Know the Benefits of Exercise for Seniors
Year after year, the leading cause of death for people over the age of 65 is cardiovascular disease. While this statistic is alarming, adopting a heart-healthy lifestyle that includes regular exercise can help reduce the risk and reverse the effects of the disease. In fact, exercise has been shown to reduce several risk factors for cardiovascular disease including obesity, hypertension, and diabetes. It can even reduce the risk of death by 33% in those that already suffer from it.
Regardless of age, The American Heart Association recommends 150 minutes of moderate exercise per week. This can seem daunting for seniors who may have mobility or health limitations. However, it doesn’t have to be. Activities like walking, yoga and even gardening are all easy to get your heart pumping and your body moving. Break your exercise sessions into small, manageable time frames each day.
Another great exercise to consider is strength training. More than just heavy lifting, it is now considered a crucial part of a heart-healthy lifestyle and an excellent way for seniors to stay fit and active. It’s never too late to start, and the benefits, especially for your heart, are plenty.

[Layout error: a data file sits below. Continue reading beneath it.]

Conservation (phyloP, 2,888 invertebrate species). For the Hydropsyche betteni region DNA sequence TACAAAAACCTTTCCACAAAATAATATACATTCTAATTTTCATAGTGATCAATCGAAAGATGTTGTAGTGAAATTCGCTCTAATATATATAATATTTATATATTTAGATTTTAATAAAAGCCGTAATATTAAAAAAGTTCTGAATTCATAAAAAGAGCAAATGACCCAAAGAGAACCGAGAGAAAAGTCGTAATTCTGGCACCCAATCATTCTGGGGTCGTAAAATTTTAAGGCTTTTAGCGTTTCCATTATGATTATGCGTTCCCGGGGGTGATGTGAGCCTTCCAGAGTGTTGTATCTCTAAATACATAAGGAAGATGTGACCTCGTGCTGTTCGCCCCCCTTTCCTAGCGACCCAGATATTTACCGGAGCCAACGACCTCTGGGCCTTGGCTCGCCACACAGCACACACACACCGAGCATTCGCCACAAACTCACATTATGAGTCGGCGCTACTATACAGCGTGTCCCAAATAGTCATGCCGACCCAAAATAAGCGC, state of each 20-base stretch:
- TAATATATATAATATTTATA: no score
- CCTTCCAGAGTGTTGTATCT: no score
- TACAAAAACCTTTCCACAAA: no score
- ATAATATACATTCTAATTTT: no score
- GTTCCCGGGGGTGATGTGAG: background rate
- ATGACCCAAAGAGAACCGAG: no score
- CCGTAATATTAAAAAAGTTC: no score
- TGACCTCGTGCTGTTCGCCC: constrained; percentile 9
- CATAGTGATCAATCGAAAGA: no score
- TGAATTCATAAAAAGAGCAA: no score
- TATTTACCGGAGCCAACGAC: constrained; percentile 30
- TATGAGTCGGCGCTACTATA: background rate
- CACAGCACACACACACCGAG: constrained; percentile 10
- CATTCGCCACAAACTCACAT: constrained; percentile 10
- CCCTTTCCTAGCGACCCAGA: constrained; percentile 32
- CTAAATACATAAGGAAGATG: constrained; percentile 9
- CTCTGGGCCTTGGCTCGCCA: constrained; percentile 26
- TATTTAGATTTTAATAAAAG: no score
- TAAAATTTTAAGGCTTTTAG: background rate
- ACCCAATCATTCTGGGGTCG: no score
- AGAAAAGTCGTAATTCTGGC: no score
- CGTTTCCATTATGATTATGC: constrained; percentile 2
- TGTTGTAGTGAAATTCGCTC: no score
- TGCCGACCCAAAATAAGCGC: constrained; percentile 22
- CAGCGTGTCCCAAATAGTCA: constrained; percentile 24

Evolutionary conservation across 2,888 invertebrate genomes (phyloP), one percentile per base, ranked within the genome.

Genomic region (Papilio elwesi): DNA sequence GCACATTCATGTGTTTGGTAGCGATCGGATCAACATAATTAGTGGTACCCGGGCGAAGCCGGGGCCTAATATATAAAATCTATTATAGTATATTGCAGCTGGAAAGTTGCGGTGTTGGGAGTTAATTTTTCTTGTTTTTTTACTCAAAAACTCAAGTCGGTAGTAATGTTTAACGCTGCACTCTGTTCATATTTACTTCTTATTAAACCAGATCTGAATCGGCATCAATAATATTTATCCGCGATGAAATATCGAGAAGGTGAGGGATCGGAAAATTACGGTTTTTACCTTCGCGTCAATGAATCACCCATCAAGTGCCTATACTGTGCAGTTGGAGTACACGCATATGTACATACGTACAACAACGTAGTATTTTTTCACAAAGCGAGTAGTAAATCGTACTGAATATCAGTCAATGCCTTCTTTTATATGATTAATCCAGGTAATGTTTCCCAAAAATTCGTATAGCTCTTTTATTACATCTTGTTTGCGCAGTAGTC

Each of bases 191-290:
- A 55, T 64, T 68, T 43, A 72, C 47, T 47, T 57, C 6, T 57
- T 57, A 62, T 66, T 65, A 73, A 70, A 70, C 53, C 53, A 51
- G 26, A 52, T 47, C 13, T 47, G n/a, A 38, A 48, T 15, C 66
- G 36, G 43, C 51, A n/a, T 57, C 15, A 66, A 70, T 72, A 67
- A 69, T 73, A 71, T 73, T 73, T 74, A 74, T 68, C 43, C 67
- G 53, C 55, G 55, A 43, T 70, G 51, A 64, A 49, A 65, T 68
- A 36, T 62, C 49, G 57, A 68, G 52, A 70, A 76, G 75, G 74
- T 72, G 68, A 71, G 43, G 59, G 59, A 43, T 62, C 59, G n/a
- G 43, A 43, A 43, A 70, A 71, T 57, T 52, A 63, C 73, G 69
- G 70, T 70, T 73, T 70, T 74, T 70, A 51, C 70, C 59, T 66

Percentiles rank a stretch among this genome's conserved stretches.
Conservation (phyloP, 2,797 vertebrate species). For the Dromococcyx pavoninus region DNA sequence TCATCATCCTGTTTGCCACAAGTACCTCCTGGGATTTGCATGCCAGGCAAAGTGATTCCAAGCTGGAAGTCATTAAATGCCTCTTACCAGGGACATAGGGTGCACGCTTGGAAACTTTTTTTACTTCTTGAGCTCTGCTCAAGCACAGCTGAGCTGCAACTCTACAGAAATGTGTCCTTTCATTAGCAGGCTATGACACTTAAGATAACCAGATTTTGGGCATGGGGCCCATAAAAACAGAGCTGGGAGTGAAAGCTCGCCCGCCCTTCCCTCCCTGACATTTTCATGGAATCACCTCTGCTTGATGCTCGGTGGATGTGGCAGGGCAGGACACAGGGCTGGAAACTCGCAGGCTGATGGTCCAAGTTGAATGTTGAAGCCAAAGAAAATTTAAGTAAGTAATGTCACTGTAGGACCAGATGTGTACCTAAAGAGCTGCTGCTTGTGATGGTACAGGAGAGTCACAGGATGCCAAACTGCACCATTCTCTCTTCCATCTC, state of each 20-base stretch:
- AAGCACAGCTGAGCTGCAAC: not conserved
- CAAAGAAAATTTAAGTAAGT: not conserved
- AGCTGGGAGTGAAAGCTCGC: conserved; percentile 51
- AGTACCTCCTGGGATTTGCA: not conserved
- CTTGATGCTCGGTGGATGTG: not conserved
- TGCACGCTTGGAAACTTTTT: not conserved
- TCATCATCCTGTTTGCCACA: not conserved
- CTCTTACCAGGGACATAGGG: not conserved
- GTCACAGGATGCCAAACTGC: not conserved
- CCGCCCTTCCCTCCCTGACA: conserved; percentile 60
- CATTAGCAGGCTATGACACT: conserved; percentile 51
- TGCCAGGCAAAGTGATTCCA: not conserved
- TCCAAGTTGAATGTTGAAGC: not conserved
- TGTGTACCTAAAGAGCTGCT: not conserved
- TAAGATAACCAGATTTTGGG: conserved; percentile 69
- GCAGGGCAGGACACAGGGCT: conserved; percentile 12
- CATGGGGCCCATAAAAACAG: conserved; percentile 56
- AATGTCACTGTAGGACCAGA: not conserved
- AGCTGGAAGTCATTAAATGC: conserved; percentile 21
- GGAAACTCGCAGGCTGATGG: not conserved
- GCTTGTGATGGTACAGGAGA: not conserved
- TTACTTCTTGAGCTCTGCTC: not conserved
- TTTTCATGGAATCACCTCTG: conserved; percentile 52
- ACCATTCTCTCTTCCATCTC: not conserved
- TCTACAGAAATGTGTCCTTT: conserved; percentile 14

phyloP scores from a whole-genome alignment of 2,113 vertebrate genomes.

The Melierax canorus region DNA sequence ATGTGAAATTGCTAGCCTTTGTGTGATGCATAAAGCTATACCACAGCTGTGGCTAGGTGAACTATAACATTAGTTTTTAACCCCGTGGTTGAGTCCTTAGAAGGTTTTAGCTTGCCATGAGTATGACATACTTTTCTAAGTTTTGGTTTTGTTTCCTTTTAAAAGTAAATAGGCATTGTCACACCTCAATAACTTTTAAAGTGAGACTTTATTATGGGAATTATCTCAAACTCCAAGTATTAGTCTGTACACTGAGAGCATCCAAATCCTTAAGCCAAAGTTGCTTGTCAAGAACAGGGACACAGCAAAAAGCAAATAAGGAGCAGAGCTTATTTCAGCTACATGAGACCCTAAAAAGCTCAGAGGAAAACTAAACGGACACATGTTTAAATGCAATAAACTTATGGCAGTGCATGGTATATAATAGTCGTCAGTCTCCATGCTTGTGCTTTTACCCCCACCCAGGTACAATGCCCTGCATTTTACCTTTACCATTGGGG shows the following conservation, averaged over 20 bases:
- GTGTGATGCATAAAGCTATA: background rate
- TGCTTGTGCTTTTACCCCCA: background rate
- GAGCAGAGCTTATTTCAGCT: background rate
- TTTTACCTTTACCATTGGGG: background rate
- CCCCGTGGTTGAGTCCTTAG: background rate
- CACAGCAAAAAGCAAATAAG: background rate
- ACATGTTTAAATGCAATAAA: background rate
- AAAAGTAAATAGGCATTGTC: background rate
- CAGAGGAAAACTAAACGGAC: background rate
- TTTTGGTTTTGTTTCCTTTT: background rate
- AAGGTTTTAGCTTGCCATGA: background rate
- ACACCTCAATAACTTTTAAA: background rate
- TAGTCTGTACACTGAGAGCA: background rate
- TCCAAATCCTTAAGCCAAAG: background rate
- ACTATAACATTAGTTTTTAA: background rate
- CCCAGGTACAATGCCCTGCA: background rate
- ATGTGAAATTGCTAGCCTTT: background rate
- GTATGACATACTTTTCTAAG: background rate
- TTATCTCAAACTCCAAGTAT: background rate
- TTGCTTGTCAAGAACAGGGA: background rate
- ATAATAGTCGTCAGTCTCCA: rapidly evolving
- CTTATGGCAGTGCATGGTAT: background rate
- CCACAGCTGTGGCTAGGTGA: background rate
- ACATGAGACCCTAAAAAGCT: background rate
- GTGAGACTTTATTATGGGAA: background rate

Strength training is good for your muscles and your heart.
After age 60, the natural loss of muscle mass rapidly increases. This can lead to less strength and flexibility, limited mobility and consequently more serious health problems including cardiovascular disease. Studies show that strength training at least twice a week reduces these risks. For seniors, strength training has been shown to: improve mobility, prevent broken bones, increase physical activity, lower weight, relieve arthritis pain, help control glucose in patients with type 2 diabetes, reduce depression, and improve sleep. All are good for long term heart health and an active lifestyle.
Strength training is also the perfect way for seniors to combine endurance, strength, balance, and flexibility into one simple workout. Adding in resistance bands, hand-held weights, and body weight exercises to your routine are easy ways to maximize the benefits of physical activity and support good heart health.
This February and going forward, commit to better heart health and longevity by moving more and adding strength training to your fitness routine! Remember to always consult with your physician before starting any new exercise regime.